Xavier Hufkens to open expanded gallery at historic flagship location in Brussels

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Xavier Hufkens to open expanded gallery at historic flagship location in Brussels
Opening 2 June 2022, the inaugural show will be a major exhibition of recent works in a wide range of media by American artist Christopher Wool.

BRUSSELS.- Marking its 35th anniversary, Xavier Hufkens announces the opening of its gallery at 6 rue St-Georges, its flagship location in Brussels, following a two-year transformation led by the Belgian architecture firm Robbrecht & Daem. The design transforms and extends the 19th-century townhouse opened by Hufkens in 1992, nearly tripling its exhibition space, and creating a range of light-filled spaces for the exhibition of contemporary art. One of three gallery spaces in Brussels, the renewed and expanded space at rue St-Georges affirms the gallery’s commitment to its home city and offers artists and visitors a destination for the art of our time in the heart of the Belgian capital.

Opening 2 June 2022, the inaugural show will be a major exhibition of recent works in a wide range of media by American artist Christopher Wool (b. 1955), curated by Anne Pontégnie, curator-at-large for Le Consortium (Dijon) and curator for the Cranford Collection (London), and long-time collaborator of Wool.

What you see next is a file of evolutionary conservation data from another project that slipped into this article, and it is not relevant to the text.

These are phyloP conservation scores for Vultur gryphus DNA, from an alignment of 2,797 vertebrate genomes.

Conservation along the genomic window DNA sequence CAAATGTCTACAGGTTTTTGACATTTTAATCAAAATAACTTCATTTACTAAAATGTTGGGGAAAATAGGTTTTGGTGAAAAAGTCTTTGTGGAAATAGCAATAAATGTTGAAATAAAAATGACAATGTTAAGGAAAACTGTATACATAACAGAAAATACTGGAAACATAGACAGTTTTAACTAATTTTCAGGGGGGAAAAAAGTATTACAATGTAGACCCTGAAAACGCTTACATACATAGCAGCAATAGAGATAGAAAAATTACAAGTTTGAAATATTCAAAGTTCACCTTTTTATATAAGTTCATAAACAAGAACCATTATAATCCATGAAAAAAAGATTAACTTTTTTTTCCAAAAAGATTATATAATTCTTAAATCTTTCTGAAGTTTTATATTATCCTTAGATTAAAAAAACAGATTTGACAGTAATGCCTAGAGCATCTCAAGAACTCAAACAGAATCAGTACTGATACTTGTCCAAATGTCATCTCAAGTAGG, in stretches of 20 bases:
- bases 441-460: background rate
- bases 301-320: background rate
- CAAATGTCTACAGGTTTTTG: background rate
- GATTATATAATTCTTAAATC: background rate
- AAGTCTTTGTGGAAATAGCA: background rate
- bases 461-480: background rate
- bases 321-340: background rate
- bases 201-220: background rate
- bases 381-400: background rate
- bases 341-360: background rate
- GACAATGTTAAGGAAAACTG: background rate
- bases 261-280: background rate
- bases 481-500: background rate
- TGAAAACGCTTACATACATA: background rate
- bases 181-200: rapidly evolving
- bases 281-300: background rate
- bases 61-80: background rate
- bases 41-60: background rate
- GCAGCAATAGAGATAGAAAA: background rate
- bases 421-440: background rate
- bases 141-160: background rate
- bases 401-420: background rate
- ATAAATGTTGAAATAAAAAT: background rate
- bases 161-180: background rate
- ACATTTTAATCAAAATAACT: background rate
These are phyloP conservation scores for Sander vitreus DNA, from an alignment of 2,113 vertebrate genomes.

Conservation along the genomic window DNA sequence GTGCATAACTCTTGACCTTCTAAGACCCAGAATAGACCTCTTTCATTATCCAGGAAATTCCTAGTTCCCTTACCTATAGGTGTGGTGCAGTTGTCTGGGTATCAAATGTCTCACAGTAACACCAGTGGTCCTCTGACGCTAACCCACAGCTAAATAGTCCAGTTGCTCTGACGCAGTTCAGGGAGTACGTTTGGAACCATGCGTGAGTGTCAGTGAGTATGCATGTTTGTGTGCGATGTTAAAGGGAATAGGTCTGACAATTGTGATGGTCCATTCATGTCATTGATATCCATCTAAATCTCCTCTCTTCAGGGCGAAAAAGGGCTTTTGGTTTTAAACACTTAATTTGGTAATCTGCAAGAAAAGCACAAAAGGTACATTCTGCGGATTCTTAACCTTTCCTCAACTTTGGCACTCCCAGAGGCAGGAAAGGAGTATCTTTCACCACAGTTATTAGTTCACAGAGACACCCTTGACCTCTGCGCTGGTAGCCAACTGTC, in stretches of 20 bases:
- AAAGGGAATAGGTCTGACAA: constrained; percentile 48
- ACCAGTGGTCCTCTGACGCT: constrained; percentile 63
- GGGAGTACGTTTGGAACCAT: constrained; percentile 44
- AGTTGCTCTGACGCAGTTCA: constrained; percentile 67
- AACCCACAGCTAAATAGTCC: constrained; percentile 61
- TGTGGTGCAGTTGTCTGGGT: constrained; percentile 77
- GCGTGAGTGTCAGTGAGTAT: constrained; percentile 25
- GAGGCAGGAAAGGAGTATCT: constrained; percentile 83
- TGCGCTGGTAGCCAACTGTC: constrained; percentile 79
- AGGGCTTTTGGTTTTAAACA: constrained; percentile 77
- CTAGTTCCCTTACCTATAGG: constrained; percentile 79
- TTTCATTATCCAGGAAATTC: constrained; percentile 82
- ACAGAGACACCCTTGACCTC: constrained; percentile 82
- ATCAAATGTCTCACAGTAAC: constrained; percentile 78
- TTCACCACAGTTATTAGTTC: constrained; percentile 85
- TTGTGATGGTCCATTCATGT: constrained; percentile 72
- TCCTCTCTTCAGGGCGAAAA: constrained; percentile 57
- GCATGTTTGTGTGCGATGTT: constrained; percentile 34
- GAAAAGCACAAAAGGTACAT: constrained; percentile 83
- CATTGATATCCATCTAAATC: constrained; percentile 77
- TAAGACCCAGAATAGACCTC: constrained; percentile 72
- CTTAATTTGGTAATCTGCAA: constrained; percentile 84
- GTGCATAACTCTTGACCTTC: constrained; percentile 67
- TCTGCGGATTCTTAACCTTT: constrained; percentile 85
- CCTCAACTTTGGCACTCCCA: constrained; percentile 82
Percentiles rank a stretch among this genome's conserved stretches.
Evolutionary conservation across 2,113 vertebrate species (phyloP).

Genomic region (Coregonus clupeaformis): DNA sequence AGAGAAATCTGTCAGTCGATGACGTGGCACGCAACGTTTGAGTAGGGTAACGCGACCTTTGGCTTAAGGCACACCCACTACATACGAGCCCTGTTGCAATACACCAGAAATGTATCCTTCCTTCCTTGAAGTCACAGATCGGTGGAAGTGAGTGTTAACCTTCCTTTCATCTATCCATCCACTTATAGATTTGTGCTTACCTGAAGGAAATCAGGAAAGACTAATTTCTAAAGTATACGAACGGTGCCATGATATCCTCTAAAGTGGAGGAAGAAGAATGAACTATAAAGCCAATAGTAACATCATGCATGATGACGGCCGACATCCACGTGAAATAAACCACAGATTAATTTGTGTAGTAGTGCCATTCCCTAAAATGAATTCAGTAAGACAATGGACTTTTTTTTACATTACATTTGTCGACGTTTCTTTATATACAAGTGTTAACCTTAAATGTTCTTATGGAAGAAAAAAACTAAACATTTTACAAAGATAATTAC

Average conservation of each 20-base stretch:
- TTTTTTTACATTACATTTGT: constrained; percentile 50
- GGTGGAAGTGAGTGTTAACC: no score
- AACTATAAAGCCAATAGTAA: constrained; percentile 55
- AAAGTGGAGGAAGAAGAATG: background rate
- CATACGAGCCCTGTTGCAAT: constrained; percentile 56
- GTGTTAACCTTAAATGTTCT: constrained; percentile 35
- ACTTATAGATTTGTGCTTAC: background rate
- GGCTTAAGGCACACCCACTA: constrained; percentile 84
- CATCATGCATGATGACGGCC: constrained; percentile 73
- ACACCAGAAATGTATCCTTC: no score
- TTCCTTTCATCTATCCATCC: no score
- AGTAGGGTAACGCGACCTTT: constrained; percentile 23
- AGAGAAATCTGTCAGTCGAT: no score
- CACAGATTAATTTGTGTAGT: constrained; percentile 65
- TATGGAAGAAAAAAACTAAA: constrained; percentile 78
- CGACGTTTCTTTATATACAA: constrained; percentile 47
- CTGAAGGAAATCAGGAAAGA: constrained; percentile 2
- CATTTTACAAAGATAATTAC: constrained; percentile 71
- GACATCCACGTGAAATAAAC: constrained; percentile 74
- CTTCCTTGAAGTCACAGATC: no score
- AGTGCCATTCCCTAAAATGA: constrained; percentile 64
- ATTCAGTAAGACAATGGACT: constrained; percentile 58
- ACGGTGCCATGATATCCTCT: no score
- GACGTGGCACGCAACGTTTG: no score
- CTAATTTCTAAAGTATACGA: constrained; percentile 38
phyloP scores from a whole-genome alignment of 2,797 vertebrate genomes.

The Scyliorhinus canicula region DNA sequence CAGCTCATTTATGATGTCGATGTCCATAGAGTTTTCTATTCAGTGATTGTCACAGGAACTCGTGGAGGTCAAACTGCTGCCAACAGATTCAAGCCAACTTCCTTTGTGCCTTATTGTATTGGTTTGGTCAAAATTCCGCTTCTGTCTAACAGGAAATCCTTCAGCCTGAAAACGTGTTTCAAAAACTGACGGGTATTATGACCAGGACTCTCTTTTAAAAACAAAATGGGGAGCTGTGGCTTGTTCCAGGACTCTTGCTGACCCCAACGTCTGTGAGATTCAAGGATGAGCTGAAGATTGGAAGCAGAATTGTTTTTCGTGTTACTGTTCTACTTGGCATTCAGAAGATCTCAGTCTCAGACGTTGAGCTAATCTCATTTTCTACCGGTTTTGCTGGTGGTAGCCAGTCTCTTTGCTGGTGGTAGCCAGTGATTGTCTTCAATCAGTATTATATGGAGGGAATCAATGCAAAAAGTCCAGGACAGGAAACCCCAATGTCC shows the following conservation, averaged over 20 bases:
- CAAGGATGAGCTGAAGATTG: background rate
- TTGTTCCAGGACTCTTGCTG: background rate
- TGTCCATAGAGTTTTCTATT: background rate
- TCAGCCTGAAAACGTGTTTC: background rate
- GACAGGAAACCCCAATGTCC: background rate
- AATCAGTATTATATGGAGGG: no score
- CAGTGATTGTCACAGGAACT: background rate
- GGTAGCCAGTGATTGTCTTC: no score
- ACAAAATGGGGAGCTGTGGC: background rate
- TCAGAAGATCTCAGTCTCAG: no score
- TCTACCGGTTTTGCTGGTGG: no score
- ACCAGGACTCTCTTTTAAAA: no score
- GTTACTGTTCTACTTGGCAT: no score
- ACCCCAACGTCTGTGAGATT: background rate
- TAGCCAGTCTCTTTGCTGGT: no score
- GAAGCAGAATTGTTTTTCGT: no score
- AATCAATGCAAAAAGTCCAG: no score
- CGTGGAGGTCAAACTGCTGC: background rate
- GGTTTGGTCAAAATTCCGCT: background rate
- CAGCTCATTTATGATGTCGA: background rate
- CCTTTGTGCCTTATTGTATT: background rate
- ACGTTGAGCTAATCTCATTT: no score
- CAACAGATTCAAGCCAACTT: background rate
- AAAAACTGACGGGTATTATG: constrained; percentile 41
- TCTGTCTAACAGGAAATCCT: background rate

‘Every aspect of our new gallery stems from the vision to create an exceptional platform for our community of artists, many of whom made their start with us here in Brussels. In the 35 years since we opened our first gallery in a warehouse in the city centre, Brussels has flourished into a vibrant epicenter of contemporary art in Europe and internationally. This is a cultural heritage and creative community to which we are proud to belong and deeply committed. We hope that this new space will serve as a dynamic home for our gallery and our artists well into the future.’ — Xavier Hufkens

Designed by Paul Robbrecht’s internationally acclaimed team at Robbrecht & Daem architects, the new St-Georges gallery marks an exceptional expansion in surface, capacity, and logistical possibility. Spanning six stories, the building will encompass over 800 square meters (almost 9,000 square feet) of exhibition galleries, nearly tripling Xavier Hufkens’ existing exhibition space at this location.

The pre-existing floors of the gallery’s historic 19th-century townhouse will extend into the newly designed adjacent building, a cascade-like, monolithic volume of elegantly stacked concrete forms. In a delicate interplay between the large-scale proportions of the contemporary building and the more intimate rooms of the original maison de maître, the integrated design creates an effortless circulation while offering visitors a range of spatial experiences: staircases guide visitors through four floors of exhibition space, each with unique dimensions and light incidence. The 2,200-square-meter (nearly 24,000-square-foot) building will retain its outdoor exhibition space in the garden, renewed by the esteemed landscape architect Martin Wirtz, and in addition feature upgraded staff offices, a research library, and art-storage facilities. The durability of the building — completely energy independent and nearly entirely carbon-neutral — is reflected in its materialisation, concrete core activation, and effective use of geothermal and solar power.